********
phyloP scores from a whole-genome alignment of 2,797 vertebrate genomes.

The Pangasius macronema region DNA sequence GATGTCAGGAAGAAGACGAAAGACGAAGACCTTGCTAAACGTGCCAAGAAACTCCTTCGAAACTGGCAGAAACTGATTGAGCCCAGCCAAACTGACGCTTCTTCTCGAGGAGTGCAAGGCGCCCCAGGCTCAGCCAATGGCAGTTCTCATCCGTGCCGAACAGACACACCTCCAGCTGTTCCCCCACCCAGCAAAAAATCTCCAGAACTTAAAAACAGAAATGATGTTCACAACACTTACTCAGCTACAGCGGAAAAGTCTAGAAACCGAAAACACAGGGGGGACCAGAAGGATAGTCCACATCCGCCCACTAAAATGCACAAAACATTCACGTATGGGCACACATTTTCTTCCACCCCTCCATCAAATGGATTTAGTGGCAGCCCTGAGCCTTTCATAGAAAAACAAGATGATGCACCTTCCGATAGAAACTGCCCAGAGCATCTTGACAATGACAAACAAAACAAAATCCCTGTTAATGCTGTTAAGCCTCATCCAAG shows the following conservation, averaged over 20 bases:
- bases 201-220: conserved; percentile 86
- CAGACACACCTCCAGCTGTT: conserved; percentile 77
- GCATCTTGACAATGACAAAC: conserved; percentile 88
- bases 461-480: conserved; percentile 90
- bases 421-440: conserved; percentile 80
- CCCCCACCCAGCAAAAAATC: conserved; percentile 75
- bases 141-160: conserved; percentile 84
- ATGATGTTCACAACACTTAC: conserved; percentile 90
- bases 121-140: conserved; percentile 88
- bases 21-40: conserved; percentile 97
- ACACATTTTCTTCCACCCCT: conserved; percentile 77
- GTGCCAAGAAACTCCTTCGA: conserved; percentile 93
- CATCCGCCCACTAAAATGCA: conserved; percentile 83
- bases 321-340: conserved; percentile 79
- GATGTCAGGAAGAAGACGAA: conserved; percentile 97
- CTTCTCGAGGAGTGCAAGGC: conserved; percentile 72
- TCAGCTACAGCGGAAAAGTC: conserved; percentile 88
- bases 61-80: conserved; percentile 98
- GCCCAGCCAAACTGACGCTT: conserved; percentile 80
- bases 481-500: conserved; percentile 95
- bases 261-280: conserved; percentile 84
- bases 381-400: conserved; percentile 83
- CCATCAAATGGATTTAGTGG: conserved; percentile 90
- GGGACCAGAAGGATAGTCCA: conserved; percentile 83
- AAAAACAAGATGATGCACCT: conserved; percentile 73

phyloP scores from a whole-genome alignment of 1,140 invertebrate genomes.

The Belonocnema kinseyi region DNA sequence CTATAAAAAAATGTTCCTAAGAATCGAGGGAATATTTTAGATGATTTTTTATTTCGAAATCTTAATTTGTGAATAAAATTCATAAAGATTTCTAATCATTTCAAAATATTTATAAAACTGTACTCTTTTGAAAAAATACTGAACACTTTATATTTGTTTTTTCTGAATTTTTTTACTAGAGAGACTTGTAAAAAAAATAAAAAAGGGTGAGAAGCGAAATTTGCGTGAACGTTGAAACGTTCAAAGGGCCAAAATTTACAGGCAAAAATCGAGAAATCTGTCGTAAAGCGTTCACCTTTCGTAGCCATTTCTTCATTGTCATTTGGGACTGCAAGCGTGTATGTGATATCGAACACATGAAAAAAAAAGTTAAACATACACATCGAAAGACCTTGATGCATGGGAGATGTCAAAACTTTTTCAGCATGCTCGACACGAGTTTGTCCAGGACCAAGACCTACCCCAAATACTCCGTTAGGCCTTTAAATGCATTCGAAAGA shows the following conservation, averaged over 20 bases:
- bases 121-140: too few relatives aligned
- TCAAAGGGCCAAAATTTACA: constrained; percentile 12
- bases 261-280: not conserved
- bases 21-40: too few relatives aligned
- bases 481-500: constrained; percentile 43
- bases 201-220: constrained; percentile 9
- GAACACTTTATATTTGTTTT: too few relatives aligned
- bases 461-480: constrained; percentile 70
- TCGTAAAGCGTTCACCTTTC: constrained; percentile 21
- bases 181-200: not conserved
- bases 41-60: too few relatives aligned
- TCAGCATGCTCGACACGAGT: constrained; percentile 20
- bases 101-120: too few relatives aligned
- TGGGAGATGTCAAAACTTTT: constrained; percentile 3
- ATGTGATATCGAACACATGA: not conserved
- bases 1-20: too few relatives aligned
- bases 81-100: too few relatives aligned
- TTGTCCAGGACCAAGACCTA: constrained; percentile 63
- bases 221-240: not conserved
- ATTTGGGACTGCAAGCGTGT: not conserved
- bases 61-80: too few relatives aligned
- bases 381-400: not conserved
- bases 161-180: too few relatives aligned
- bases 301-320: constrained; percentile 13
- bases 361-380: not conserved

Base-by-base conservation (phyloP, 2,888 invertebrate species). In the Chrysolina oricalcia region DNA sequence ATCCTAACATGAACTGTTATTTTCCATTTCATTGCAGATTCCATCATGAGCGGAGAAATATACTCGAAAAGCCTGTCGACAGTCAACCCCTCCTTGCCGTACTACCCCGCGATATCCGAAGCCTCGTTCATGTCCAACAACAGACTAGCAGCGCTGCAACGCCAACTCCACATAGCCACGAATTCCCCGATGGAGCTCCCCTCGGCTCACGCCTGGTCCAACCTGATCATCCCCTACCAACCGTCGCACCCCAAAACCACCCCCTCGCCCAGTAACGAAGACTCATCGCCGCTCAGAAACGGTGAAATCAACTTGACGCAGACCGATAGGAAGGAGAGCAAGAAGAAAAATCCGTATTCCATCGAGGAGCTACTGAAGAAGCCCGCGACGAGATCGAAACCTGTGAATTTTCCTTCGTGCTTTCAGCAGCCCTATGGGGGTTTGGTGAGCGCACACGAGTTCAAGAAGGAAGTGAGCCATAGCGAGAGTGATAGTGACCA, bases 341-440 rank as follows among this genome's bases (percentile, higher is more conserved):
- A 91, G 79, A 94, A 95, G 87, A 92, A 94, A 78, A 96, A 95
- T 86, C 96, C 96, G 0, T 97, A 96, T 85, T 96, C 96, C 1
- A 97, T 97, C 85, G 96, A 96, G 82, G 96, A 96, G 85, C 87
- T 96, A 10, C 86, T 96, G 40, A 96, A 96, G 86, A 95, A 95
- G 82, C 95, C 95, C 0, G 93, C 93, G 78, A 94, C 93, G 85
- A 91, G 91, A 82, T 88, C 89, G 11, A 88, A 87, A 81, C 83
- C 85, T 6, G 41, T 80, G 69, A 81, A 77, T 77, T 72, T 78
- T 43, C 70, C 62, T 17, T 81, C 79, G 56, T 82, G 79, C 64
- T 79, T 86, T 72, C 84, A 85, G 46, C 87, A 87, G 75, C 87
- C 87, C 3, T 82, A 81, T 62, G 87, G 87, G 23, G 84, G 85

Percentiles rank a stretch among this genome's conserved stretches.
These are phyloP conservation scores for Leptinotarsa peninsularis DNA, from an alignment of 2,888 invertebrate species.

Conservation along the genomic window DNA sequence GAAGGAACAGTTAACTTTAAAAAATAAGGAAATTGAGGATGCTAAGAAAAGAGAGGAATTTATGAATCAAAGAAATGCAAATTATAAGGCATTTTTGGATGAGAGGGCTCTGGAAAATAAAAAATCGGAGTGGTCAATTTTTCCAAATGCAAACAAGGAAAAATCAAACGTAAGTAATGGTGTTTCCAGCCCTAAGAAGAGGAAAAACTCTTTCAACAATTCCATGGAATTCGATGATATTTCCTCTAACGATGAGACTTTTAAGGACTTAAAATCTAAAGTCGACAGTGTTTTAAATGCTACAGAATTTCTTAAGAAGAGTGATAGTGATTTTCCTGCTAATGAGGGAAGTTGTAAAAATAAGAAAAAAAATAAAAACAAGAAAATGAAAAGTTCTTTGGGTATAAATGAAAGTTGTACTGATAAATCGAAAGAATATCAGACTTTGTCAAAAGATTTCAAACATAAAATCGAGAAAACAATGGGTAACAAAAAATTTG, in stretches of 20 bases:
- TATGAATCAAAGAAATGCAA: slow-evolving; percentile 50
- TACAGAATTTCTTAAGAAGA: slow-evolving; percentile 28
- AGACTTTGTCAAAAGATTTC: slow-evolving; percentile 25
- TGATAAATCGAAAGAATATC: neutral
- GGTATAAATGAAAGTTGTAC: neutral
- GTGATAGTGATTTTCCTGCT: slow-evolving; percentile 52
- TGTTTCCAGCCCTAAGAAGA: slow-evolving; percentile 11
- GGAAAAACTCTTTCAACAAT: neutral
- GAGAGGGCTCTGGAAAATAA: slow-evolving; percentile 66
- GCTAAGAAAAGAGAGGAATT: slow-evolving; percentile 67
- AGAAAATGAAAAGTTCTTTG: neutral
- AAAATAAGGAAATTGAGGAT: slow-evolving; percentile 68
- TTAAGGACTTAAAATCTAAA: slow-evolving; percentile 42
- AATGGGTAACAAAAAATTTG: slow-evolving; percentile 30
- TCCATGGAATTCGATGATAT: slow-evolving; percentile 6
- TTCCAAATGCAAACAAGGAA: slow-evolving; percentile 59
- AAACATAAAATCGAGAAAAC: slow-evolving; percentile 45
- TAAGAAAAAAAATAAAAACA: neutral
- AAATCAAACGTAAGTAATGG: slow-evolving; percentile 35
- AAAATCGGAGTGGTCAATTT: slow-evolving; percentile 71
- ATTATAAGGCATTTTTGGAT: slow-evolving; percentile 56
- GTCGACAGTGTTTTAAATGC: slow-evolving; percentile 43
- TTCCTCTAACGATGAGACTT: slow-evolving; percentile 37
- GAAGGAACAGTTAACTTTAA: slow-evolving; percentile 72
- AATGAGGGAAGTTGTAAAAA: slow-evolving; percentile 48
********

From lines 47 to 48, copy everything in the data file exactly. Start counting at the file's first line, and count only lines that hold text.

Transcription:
- TTGTCCAGGACCAAGACCTA: constrained; percentile 63
- bases 221-240: not conserved